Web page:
A Whole Lot Of Excitement For Not A Lot Of Progress

Print Friendly

“Did you know that spinning around an hour in the wind will take you from Utrecht to Groningen?” Roger van Boxtel, the president of Dutch Railways (NS), asked in Dutch. The question was posed in a video addressed to the nation late last December. As he spoke, large black straps were velcroed around his wrists and ankles. Two men tightened a large belt around his chest and waist, and with a thumbs-up from the NS president, he appears to be lifted up into the air, revealing he has been strapped onto a large windmill. He circles around the large contraption, shouting “Travel on the wind. I am completely blown away!”

The charade was to announce the now completed January 2017 plan to power all Netherlands electric trains by wind power. Environmentalists rejoiced. Global news outlets published articles of praise. Hoorah! Another big step for green energy.

Or is it?

The Netherlands is considered one of the leaders in renewable energy — that title earned in-part from the 1.2 Billion kWH of transportation electricity now being powered by wind. But the fanfare by officials and investors about the move is misleading. Green-powered electric trains have less of an impact than these promotions would like you to believe.  

Standing at the Maastricht train station, Stan Bakker, a Holland native, claimed to have noticed no difference since the transition to wind powered transportation, and was in fact unaware of the move by NS.

“I didn’t know they did that. They don’t look different. They still smell and look a bit dirty. I don’t know how much they help the pollution,” he shrugged, looking around at the approaching trains.

The majority of the wind energy that is suppose to be powering the Dutch railway doesn’t even come from the Netherlands, but rather from wind farms in Belgium and Finland. There is a hope to open farms in-country to sustain transportation efforts, but there is no concrete date set for when this will happen, according to The Woodbridge Citizen.

The move to green energy transportation must mean the Netherlands is at least more advanced than other countries with their environmental efforts…right?

Wrong.

In 2015, the Netherlands was ranked one of the lowest in use of renewable energy by the European Commission (EC). The EC noted that only 6% of the Netherland’s energy usage was being powered by renewable energy sources. Today, that number is thought to be more around 10%, which is still significantly lower than other countries such as Finland (39.5% in 2015) and Sweden (54.1% in 2015).

Stuart Clark is a Canadian student pursuing a Environmental Science major at the University of Toronto. During his visit to the Netherlands, he too noticed the lack of positive environmental change in the area.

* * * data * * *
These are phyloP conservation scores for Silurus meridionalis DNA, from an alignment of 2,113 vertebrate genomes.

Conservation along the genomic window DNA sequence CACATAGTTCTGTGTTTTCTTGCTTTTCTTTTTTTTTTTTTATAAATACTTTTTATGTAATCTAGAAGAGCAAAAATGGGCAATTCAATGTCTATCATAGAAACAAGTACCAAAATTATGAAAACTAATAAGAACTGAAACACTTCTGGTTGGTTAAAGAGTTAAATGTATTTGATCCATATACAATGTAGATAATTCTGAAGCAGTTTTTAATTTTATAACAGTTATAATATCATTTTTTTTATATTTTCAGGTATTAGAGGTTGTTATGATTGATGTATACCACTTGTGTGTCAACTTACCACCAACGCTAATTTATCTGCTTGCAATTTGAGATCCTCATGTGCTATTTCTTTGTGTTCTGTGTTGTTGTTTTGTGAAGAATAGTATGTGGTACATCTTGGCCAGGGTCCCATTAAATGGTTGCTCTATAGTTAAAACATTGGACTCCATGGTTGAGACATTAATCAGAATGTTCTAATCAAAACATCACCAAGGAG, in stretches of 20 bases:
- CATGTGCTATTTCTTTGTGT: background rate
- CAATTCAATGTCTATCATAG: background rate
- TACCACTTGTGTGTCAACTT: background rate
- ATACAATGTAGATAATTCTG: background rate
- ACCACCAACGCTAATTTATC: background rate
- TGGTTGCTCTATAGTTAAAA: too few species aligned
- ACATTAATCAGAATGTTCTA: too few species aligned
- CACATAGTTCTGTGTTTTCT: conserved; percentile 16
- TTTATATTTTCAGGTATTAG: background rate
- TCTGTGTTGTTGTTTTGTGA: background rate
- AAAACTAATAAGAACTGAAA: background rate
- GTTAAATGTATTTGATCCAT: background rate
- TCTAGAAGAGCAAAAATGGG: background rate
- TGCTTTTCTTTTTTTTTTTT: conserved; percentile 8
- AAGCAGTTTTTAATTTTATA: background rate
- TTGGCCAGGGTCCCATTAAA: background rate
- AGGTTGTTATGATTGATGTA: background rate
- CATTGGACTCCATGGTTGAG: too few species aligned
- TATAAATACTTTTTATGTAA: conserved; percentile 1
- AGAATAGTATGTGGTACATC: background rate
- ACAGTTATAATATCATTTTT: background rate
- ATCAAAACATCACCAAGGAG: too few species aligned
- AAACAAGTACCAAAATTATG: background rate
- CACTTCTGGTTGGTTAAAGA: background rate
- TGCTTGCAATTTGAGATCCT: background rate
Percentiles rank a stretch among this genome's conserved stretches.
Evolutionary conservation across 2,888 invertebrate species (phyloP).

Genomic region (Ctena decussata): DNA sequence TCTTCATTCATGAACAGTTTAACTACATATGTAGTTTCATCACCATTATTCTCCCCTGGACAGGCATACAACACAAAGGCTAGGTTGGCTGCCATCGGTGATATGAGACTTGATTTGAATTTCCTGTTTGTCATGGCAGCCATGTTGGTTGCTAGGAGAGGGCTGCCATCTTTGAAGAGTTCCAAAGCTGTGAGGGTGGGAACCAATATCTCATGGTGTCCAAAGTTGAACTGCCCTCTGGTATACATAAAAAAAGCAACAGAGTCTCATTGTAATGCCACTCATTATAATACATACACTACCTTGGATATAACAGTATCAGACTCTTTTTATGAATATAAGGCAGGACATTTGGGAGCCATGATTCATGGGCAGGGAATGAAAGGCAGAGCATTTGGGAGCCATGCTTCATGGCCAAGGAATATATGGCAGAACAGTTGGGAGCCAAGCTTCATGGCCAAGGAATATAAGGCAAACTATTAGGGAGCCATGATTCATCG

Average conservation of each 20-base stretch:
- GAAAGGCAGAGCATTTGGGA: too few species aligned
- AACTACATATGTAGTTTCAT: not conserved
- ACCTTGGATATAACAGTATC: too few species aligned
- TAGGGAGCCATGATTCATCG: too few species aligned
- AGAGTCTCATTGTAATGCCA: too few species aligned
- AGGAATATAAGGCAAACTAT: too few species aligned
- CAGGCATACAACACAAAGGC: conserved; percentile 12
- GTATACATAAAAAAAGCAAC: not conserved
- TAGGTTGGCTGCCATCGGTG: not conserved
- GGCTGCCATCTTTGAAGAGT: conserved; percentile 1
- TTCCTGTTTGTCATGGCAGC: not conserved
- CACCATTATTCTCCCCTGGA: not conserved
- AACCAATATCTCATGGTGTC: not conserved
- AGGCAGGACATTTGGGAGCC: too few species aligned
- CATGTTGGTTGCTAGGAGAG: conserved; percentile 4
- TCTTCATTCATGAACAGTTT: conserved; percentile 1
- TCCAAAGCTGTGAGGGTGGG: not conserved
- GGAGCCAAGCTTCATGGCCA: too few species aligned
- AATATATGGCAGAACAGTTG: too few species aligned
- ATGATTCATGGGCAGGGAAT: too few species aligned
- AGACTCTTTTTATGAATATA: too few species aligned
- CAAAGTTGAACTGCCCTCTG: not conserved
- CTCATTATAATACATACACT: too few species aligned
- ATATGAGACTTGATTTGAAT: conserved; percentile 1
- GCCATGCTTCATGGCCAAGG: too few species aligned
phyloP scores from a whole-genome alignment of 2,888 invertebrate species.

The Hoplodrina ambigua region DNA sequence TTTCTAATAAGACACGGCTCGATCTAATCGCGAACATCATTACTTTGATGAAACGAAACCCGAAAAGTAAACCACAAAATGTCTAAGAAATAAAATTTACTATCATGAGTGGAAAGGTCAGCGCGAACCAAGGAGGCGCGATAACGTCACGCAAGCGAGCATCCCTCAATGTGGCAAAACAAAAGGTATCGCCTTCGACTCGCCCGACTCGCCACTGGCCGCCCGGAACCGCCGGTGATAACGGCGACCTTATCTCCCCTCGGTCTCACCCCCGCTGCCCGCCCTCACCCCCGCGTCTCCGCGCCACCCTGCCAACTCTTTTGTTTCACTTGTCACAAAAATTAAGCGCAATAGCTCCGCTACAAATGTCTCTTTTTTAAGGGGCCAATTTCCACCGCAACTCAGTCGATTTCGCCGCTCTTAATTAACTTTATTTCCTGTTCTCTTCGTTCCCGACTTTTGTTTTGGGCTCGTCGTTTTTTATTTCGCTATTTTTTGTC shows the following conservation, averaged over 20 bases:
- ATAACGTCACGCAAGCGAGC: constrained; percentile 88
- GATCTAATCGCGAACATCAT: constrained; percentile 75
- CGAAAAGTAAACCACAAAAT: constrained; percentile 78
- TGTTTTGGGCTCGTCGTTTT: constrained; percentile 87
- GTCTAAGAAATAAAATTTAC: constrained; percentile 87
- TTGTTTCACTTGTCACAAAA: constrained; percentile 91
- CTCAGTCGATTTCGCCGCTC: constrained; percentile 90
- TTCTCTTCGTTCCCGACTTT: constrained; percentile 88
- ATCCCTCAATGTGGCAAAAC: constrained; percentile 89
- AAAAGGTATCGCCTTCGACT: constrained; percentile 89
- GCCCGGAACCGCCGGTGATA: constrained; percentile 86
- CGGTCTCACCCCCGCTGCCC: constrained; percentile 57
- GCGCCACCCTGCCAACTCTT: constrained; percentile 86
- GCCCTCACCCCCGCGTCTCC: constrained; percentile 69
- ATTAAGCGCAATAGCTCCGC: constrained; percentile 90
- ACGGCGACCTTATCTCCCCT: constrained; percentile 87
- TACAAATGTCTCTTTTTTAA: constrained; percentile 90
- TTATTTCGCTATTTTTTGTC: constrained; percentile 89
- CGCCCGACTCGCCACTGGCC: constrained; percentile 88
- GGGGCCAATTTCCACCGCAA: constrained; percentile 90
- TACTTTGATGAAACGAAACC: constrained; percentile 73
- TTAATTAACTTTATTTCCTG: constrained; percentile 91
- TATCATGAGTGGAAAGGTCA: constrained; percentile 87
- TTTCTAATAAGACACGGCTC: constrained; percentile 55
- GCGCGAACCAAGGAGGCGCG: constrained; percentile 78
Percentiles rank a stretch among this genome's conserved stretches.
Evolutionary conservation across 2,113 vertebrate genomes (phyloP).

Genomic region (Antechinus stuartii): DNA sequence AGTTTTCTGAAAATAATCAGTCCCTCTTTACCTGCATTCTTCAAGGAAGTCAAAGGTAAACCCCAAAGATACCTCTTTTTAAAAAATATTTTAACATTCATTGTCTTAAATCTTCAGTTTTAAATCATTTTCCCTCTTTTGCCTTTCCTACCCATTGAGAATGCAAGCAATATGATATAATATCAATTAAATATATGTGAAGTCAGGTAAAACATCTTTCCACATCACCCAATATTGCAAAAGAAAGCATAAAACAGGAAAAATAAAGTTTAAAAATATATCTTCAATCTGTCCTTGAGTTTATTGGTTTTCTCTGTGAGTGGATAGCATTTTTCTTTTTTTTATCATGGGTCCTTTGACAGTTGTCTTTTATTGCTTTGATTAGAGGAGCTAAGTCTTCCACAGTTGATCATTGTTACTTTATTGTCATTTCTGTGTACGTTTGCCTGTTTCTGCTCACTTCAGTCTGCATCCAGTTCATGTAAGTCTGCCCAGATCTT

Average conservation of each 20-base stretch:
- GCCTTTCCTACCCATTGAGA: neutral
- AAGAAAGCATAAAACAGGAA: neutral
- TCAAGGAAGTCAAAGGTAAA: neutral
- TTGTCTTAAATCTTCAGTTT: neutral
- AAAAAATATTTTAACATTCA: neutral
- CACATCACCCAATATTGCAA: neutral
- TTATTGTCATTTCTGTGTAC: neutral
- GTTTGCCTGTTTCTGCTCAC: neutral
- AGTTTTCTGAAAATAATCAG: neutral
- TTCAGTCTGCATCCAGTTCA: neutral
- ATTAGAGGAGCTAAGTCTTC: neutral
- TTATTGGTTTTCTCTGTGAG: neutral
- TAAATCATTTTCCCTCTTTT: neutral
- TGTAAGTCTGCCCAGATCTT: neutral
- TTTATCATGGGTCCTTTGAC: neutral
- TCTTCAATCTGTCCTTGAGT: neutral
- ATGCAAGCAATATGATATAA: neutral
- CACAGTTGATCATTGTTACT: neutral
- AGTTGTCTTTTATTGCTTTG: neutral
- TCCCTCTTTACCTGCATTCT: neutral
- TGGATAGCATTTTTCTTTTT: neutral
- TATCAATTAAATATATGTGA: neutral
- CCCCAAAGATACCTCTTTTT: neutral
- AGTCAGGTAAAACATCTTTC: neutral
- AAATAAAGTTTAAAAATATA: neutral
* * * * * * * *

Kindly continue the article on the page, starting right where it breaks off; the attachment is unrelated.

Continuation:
“I think the Netherlands has a reputation for being really progressive when it comes to a lot of things, such as social rights and things, and awareness of sustainability is a part of that…But if you go to, say, Amsterdam, you’d think it’s like any other city.”

Clark visited several Netherlands cities in December before traveling to Budapest for a teaching program. One thing that stood out to him in particularly were the country’s windmills.

“I was walking around and I saw all these old windmills that were not doing anything and I didn’t know why they weren’t using them. They have these resources that they are ignoring and just letting rot…I think that the use of wind is a great step, is really great. But they can always do more. Everyone can always do more,” Stuart encouraged.

Some may argue that even though wind-powered transportation isn’t affecting the country’s carbon footprint as much as we’d hope, the move is still environmentally beneficial because it is taking away possible profits from the big, bad polluter companies such as Exxon and ConocoPhillips. But this is also false. These looming oil and methane companies are not ignorant to the world’s sudden interest in renewable energy. And so it would be ignorant for us to assume these companies would simply sit back and watch their industry crumble. In fact, many companies are actually turning to green energy to continue to make a profit that sustains their countering polluting acts, particularly in Europe.

In 2011, the French oil company Total purchased SunPower, a solar-panel company. In 2016, they also purchased Saft, a battery making company, in a deal estimated to be worth at least $1 billion, according to The Christian Science Monitor. These two purchases give Total the power to dominate solar power storage, which they can create another money-hungry market with, just like oil.

The interest in green energy by European oil companies is entirely economical and selfish, as noted by Darcy Harris, a native of Australia. She stopped in Amsterdam during her recent school break, which recently ended with a trip to Prague last week.

“The company wants to keep themselves alive so they can keep giving out oil and polluting the earth,” she said, striking her finger through the air. “They don’t want to loose their number one spot in the energy business.”

The purchasing or investment by oil companies into renewable energy, particularly in transport, is a marketing move to create a better image for companies who aren’t seen in the best light at the moment. Royal Dutch Shell announced in January that they will add electric car charging stations to locations in the U.K. and The Netherlands. But it is doubtful these companies will continue to make further steps to improve the environment.

Instead, the support of green energy is more of a show that doesn’t mean much.

Just like the move by NS.

Leave a Reply

Your email address will not be published. Required fields are marked *